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Queen’s family may have eaten horse meat

Britain’s biggest catering company has found horse meat in minced beef products

Image Credit: AFP
French President Francois Hollande strokes a cow during his visit of the 50th International Agriculture Fair of Paris at the Porte de Versailles exhibition center, on February 23, 2013 in Paris
Gulf News

London: The Queen and members of the Royal Family may have eaten horse meat passed off as beef.

In a major escalation of the food fraud scandal, it was revealed on Friday that Sodexo, Britain’s biggest catering company, had found horse meat in minced beef products.

The company supplies hundreds of schools, care homes, military bases, prisons, office canteens and sporting venues.

Significantly, it is in charge of catering for Royal Ascot, which is attended by the Queen and many other members of her family.

The firm, which is French-owned, also has a contract to produce meals for the military, and staff at Buckingham Palace, Windsor Castle, and the Tower of London.

All minced beef, which would have been used to make cottage pies, Italian dishes and other products, plus frozen burgers, is being withdrawn. Halal minced beef is also being recalled. Sodexo also supplies many other major venues and events, including the Churchill War Rooms and Chelsea Flower Show. Its beef products are served at the Open golf championship, Newcastle United football ground and Hampden Park, home of the Scottish national football team.

The details were revealed by the Food Standards Agency.

In a separate development, Birds Eye said it was withdrawing three beef products made at a factory in Belgium known to have made products contaminated with horse sold on the Continent.

Sodexo provides food to some 2,300 establishments across the country, but refused to give details on the number of schools involved in the recall. It also refused to say exactly which product had tested positive for horse meat beyond beef mince, or the percentage of contamination.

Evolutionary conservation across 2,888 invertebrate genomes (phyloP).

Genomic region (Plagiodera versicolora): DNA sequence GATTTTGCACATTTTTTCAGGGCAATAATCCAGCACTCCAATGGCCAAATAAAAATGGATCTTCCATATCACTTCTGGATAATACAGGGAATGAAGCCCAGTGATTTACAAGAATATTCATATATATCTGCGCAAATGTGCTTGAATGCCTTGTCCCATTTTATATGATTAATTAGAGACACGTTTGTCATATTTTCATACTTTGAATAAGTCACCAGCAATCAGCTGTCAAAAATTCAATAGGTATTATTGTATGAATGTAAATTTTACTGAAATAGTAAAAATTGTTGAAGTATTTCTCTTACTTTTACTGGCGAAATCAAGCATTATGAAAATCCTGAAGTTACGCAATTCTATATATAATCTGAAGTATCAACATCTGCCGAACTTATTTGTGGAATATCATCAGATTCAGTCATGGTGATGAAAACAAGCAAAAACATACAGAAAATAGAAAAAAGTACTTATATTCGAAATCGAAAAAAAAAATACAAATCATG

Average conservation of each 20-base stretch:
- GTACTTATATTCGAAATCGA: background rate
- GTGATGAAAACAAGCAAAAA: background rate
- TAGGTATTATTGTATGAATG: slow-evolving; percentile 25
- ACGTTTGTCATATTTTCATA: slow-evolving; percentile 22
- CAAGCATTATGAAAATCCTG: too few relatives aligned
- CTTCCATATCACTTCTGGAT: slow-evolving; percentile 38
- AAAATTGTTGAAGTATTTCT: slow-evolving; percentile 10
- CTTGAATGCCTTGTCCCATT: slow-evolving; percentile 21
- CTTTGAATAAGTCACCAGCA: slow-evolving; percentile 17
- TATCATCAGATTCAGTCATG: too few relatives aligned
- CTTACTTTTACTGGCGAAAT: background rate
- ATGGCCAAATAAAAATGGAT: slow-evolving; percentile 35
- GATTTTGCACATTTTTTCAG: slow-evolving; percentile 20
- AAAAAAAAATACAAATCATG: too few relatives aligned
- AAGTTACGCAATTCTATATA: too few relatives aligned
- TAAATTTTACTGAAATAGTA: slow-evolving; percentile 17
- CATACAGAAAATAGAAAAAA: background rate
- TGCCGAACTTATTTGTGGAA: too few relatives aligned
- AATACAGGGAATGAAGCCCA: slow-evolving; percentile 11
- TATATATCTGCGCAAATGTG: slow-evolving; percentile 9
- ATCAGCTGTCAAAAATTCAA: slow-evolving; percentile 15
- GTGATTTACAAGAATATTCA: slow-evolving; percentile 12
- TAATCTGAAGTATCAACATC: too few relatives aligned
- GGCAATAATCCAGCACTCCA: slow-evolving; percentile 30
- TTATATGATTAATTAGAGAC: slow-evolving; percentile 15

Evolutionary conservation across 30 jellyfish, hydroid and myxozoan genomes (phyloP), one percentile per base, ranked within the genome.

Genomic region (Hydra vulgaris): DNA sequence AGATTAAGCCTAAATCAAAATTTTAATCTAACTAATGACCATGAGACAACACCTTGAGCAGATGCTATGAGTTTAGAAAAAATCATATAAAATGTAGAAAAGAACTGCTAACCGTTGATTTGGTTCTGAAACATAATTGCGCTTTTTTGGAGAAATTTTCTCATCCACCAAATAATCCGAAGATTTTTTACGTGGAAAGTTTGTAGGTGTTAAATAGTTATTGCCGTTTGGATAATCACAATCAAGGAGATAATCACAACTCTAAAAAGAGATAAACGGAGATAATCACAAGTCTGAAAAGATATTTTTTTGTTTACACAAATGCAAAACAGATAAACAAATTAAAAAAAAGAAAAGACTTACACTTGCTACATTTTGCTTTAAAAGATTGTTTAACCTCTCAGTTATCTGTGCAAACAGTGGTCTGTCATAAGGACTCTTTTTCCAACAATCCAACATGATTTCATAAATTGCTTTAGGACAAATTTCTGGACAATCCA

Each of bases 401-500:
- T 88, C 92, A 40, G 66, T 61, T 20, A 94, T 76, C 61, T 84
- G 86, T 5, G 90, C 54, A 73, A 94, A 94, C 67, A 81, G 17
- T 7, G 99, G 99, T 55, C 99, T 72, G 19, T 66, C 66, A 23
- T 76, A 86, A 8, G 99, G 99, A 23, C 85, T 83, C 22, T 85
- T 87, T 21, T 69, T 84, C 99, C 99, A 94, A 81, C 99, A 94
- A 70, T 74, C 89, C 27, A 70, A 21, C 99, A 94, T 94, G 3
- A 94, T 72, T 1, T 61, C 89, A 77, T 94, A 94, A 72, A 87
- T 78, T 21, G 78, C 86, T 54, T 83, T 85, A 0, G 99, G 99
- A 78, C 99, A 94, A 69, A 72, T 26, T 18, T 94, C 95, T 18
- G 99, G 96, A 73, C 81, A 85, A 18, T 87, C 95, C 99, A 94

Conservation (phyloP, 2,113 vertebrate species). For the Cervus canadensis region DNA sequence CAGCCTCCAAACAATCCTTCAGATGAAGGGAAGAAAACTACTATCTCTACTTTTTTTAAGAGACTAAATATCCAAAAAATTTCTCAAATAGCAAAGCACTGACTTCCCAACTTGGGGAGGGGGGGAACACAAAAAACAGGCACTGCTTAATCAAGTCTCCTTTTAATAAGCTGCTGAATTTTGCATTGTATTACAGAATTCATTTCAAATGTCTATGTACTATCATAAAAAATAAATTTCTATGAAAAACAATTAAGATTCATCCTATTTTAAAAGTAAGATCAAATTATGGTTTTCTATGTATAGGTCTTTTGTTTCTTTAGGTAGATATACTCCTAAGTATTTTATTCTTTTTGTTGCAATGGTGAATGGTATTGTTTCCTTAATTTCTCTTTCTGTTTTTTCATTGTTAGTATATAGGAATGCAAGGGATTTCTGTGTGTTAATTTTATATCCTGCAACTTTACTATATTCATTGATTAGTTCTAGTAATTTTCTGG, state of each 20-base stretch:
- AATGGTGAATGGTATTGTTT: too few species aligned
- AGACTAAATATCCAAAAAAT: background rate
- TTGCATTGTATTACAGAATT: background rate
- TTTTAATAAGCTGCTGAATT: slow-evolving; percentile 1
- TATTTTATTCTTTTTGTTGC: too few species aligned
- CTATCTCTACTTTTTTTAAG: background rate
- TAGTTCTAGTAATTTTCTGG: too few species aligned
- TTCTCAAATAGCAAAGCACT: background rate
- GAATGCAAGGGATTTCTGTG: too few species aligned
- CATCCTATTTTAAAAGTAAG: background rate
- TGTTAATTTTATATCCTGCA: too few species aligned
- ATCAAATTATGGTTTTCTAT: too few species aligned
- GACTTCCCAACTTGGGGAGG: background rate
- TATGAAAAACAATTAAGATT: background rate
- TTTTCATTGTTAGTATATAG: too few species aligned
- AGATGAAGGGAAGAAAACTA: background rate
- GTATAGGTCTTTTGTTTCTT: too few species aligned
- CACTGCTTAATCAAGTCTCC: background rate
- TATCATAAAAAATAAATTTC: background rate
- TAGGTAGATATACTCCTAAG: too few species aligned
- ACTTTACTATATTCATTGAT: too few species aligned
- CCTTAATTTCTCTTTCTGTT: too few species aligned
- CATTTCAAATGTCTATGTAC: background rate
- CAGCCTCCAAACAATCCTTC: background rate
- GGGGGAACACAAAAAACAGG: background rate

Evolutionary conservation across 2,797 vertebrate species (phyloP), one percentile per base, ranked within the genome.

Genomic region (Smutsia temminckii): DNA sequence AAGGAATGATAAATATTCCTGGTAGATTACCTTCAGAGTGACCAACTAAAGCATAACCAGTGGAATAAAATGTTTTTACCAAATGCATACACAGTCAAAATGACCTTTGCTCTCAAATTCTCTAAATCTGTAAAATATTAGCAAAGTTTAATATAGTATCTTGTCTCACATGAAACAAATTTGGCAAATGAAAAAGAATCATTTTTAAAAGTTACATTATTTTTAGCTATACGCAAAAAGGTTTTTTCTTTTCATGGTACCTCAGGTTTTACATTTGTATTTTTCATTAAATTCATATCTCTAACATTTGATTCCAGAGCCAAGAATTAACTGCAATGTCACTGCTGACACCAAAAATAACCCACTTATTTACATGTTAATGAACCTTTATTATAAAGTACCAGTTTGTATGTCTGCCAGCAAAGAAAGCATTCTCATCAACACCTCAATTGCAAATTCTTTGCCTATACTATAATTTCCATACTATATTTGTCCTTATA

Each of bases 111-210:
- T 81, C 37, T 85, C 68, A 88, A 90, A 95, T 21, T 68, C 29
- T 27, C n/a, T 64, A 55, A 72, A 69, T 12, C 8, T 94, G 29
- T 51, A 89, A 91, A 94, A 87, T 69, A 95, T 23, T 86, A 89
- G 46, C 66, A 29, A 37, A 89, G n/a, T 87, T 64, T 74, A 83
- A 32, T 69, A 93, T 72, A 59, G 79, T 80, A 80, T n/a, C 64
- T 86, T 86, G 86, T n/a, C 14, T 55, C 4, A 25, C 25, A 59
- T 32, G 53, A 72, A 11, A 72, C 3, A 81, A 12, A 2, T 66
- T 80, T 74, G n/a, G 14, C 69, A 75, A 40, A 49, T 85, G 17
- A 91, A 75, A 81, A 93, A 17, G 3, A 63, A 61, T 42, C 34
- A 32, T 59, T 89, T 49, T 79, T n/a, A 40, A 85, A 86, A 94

It admitted the discovery was ‘totally unacceptable’.

The company also provides meals to hundreds of hospitals through its Tillery Valley Foods subsidiary, but insisted these are not involved.

Buckingham Palace referred enquiries to the Ministry of Defence. It said: “All Sodexo products which may have been contaminated have been withdrawn. Sodexo does not supply food to personnel in Afghanistan. The MoD has received an assurance from our Purple Foodservice contractor that food supplied to the frontline or ships on operational deployments is free from any contamination.”

Sodexo claimed it had been let down by a supplier, which it refused to identify. A spokesman said: “Sodexo has had a pro-active programme in place to ensure that there is no horse meat in its supply chain.

“We demanded written assurances from across our supply chain, and additionally implemented an internal sampling programme.

“Despite repeated guarantees from our suppliers, our sampling has identified a frozen beef product which tested positive for equine DNA.

“We felt the only appropriate response was to withdraw all frozen beef products.” The company said it will only offer beef products in future based on evidence from DNA tests that they are clear of horse meat.

The revelation may mean the scandal that started six weeks ago with reports of contamination of burgers sold by Tesco and others has now spread throughout the British food chain from cheap value products to the home of the Queen.

Labour environment spokesman Mary Creagh MP said: “It is deeply worrying that it has taken Sodexo several weeks to test for and discover horse. Councils, schools and hospitals must have total confidence in their meat suppliers — and the Government’s advice that they should simply ask big catering companies for reassurance is totally ineffective.”

Environment Secretary Owen Paterson said the vast majority of tests are showing negative for horse meat. He added: “There is more work to be done to find out exactly how this happened and how to make the system much stronger. I will continue to insist on concrete, co-ordinated action right across Europe.”

An Irish meat processor has been caught sending horse meat mislabelled as beef to a firm in the Czech Republic. Irish Agriculture Minister Simon Coveney said fraud detectives yesterday shut down B&F Meats in Carrick-on-Suir. Ireland had previously found no evidence to show any horses slaughtered in the country ended up in the food chain.